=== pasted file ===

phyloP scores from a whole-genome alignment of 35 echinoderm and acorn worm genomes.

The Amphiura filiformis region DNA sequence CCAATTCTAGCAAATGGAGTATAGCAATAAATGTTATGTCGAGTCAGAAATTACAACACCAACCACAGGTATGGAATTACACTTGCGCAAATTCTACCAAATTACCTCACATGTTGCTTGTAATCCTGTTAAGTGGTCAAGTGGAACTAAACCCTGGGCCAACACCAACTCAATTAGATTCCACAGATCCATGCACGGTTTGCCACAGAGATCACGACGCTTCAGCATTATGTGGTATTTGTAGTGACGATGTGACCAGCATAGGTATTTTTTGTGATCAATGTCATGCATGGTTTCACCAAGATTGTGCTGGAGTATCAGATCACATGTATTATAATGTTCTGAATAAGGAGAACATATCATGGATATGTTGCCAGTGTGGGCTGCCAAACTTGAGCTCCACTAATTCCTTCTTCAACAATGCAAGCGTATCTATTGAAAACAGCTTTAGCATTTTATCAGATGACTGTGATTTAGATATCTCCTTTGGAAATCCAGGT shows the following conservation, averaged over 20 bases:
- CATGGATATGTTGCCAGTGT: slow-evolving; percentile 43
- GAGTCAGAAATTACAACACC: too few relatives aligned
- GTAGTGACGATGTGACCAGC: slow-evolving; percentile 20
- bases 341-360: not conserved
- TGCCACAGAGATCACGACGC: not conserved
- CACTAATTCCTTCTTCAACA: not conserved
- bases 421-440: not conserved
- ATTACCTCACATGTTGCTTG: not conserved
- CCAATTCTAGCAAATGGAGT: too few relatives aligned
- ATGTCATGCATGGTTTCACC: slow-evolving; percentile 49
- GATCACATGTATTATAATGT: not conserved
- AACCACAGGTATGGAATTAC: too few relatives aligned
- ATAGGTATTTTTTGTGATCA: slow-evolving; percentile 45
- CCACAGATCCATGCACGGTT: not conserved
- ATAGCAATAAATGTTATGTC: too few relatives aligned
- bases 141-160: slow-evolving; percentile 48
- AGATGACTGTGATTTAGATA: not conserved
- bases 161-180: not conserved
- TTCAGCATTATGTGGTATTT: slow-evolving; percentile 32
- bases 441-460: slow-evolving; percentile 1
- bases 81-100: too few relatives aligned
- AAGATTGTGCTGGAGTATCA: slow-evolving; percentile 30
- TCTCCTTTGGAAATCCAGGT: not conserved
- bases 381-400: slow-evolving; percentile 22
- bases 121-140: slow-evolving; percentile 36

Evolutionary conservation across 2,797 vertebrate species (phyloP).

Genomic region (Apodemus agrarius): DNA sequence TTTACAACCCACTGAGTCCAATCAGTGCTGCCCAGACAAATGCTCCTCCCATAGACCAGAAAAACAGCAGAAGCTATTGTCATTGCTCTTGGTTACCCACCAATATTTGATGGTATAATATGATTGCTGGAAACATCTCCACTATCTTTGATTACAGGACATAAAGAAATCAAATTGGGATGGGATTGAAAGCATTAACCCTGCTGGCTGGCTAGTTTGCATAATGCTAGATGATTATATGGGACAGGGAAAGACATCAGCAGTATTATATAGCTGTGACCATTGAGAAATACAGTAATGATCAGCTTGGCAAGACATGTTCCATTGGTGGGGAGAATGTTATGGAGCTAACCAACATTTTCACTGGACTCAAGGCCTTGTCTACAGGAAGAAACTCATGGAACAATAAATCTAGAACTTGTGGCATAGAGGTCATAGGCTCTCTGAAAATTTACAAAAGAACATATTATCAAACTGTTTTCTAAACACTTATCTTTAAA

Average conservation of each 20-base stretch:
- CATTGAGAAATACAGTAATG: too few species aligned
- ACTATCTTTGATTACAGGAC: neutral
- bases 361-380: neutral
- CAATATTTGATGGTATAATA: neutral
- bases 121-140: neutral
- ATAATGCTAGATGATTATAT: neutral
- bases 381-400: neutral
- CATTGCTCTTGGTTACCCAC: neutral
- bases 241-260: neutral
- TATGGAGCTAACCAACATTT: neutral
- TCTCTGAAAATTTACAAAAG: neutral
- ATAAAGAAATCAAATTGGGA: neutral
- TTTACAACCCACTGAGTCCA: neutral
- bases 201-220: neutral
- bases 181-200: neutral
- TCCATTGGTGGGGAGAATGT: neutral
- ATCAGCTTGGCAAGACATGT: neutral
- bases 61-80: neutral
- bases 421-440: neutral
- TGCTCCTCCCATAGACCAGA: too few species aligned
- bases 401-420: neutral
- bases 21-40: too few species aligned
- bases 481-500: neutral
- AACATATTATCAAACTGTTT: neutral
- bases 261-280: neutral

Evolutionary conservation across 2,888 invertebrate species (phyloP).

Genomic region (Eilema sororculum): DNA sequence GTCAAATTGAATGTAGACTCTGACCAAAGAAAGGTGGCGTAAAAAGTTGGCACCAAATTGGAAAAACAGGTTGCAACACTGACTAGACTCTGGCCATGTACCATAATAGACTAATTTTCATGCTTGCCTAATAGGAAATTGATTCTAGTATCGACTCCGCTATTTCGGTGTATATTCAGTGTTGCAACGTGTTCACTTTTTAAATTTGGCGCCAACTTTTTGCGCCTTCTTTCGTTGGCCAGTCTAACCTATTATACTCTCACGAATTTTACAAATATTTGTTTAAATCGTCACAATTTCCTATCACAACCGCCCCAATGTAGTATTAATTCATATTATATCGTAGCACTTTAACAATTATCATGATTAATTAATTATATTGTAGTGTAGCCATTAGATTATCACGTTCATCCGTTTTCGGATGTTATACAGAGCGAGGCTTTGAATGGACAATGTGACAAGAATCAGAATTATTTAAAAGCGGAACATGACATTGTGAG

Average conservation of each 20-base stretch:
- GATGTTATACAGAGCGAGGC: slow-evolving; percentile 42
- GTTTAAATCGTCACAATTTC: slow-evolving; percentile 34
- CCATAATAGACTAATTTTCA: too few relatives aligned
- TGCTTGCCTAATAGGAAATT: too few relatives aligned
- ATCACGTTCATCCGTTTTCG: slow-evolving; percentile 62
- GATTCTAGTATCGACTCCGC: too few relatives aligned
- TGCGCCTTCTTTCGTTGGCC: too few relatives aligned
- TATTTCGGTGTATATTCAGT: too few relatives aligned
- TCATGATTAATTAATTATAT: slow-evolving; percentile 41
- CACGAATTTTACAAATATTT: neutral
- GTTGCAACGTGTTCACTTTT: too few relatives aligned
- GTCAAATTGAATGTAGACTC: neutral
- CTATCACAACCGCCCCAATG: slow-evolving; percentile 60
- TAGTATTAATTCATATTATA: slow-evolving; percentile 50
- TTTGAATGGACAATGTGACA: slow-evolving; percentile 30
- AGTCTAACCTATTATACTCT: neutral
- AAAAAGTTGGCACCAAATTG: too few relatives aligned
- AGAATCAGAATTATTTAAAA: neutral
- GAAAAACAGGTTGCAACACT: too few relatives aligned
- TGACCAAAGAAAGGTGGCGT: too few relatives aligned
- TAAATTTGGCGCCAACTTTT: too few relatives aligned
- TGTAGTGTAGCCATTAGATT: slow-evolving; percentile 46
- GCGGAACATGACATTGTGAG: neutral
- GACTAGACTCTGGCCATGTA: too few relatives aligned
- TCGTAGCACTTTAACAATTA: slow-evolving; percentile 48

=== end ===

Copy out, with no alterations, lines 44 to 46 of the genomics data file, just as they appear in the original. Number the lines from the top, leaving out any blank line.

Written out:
- bases 201-220: neutral
- bases 181-200: neutral
- TCCATTGGTGGGGAGAATGT: neutral